Going 64 bit

Levi Pearson levi at cold.org
Fri Jan 26 20:41:45 MST 2007

On Jan 26, 2007, at 4:43 PM, Bryan Sant wrote:
> Thanks for the heads up.  I assert that Joshua has no sensitivity down
> there and hasn't a clue of what he's talking about.  AMD64 is a TRUE
> 64-bit processor, the fact that it can also execute 32-bit
> instructions (natively, there is no emulation), doesn't change a
> thing.  Does the fact that your P4 is capable of running a 16-bit DOS
> app natively make it less of a 32-bit proc?  The x86_64 instruction
> set, is a true RISC-based, 64-bit, instruction set -- end of story.

Knowing that he's not a complete idiot from conversations with him on  
#utah, I decided to ask what he meant.  It turns out his objection to  
calling it a true 64-bit processor was based on the fact that it  
doesn't have a full 64-bit address space.  This is not a practical  
issue at all, as we aren't likely to be able to make any reasonable  
use of a 64-bit address space, so I think his derision of the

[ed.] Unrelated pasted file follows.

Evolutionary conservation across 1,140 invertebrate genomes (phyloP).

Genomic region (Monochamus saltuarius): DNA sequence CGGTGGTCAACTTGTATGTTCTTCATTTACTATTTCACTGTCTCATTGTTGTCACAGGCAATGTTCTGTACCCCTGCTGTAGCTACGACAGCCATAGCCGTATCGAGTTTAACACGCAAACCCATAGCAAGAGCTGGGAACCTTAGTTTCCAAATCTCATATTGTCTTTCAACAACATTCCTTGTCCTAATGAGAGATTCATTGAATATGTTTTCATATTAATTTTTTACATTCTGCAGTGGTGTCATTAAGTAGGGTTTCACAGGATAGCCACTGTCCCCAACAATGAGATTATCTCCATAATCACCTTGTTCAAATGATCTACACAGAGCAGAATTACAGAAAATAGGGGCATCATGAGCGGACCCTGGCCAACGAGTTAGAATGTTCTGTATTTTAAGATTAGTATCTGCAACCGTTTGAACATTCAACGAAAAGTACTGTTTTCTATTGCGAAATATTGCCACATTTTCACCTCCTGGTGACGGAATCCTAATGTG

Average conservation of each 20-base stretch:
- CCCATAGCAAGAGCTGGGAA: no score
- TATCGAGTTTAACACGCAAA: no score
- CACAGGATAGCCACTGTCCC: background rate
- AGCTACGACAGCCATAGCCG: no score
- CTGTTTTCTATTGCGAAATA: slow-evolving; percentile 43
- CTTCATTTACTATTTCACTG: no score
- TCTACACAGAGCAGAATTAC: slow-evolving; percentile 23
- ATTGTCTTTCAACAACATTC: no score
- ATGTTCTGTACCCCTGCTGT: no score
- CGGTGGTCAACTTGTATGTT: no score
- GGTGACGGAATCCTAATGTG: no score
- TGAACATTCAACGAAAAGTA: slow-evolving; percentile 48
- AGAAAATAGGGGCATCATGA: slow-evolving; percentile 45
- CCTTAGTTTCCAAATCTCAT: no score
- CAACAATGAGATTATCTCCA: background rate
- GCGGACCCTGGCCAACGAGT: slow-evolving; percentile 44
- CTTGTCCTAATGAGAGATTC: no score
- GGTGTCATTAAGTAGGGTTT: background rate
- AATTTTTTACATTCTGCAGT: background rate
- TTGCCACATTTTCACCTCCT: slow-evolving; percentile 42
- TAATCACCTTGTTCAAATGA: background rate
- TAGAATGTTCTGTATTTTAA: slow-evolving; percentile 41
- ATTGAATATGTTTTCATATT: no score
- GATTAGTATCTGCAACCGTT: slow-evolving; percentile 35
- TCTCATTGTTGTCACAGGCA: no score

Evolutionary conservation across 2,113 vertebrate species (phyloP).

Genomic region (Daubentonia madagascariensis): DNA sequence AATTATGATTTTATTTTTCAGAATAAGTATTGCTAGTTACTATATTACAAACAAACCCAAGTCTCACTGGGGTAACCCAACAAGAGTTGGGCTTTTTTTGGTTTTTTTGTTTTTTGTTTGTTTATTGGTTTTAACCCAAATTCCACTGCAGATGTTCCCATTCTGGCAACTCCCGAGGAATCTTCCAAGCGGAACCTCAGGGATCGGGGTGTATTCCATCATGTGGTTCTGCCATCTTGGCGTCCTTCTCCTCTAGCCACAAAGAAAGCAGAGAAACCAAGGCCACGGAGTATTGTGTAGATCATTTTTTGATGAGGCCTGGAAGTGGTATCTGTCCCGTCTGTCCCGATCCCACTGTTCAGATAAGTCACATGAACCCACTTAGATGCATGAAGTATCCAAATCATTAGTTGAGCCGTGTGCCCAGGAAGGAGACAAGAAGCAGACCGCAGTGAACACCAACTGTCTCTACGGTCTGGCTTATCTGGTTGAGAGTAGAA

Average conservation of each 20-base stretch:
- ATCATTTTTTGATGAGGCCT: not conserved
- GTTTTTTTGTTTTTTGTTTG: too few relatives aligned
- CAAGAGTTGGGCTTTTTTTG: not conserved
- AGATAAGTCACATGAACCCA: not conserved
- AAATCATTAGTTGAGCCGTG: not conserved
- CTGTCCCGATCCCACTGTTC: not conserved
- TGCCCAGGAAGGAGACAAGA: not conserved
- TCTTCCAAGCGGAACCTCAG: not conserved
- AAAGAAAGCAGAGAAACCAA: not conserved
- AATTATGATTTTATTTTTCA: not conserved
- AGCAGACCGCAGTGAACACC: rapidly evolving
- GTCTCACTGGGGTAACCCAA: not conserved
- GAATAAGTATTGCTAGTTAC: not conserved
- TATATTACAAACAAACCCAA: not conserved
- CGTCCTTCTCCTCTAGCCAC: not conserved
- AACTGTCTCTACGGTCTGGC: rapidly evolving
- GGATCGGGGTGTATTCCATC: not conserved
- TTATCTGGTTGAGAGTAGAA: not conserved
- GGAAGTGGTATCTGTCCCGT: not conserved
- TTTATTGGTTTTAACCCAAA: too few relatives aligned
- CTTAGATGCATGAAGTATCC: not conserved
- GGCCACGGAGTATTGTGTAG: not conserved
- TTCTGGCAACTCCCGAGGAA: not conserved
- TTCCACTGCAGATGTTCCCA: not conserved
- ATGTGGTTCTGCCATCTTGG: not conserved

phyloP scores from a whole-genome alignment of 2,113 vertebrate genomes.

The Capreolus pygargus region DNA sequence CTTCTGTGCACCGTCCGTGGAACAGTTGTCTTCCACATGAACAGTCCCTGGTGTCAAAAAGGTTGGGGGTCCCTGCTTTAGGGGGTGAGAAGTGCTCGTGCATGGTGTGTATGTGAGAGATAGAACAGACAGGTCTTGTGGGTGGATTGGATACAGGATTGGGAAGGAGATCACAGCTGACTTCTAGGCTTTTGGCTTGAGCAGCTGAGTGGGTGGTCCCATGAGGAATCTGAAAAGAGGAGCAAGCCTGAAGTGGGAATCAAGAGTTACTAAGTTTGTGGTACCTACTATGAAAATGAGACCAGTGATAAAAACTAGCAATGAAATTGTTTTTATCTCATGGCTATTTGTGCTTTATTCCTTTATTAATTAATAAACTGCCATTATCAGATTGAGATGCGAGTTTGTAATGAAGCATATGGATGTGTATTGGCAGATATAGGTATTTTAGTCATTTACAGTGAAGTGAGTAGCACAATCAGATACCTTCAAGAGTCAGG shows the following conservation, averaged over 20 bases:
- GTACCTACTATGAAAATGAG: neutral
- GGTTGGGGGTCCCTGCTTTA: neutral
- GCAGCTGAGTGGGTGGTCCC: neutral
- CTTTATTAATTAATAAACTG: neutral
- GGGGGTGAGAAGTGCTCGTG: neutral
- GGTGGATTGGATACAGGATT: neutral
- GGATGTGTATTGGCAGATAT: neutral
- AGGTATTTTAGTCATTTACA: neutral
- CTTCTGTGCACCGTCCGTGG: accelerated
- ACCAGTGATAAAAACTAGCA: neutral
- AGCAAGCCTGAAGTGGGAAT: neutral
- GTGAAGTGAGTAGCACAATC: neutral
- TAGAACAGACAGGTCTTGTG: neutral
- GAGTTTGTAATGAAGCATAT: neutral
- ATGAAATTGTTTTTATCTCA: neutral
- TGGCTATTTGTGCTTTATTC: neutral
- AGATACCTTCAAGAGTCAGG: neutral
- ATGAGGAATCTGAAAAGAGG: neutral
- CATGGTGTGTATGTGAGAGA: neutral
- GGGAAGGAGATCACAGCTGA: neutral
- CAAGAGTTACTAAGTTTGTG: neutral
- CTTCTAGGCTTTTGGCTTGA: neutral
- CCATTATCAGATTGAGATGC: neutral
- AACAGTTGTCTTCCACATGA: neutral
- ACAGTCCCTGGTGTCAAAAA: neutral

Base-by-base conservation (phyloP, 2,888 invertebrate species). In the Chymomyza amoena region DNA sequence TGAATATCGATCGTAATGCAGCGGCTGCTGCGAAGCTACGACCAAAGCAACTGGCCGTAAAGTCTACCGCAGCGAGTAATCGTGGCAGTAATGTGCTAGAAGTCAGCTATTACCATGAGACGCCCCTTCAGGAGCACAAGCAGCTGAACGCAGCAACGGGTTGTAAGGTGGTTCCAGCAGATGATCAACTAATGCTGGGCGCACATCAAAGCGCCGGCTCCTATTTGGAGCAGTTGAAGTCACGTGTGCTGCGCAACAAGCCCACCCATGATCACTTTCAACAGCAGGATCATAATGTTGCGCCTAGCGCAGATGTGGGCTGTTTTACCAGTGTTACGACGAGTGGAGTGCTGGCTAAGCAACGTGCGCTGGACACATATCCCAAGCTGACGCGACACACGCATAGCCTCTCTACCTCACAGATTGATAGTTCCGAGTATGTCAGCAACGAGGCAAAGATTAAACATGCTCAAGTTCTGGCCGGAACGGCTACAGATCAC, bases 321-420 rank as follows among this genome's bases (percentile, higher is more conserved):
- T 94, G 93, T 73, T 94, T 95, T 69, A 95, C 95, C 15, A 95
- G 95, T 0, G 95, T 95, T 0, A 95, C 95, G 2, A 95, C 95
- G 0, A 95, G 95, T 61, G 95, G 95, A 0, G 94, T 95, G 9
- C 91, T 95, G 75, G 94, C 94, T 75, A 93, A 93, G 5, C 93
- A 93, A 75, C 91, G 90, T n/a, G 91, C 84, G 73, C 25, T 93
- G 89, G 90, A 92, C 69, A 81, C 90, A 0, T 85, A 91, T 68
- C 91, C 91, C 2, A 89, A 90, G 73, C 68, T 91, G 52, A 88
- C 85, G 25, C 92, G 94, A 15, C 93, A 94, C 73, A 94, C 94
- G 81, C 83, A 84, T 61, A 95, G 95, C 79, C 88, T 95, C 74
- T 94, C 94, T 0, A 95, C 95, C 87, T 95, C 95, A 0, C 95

processor is more due to his dislike of the x86 family than the  
address space issue.

I would also like to see more variety in the computer architectures  
of the future, but it doesn't seem to me like the economics will  
permit it to happen anytime soon.  Witness the attempt Intel made to  
switch to the Itanium architecture.  It's unusual to see failure of  
hardware due to lack of a "sufficiently smart" compiler; that's  
usually cited as a reason for software failure!

Anyway, the EPIC idea behind the Itanium is certainly an interesting  
one, though I fear that the increasing move towards dynamic languages  
could cause even more problems with an architecture that relies so  
much on smart compilers.


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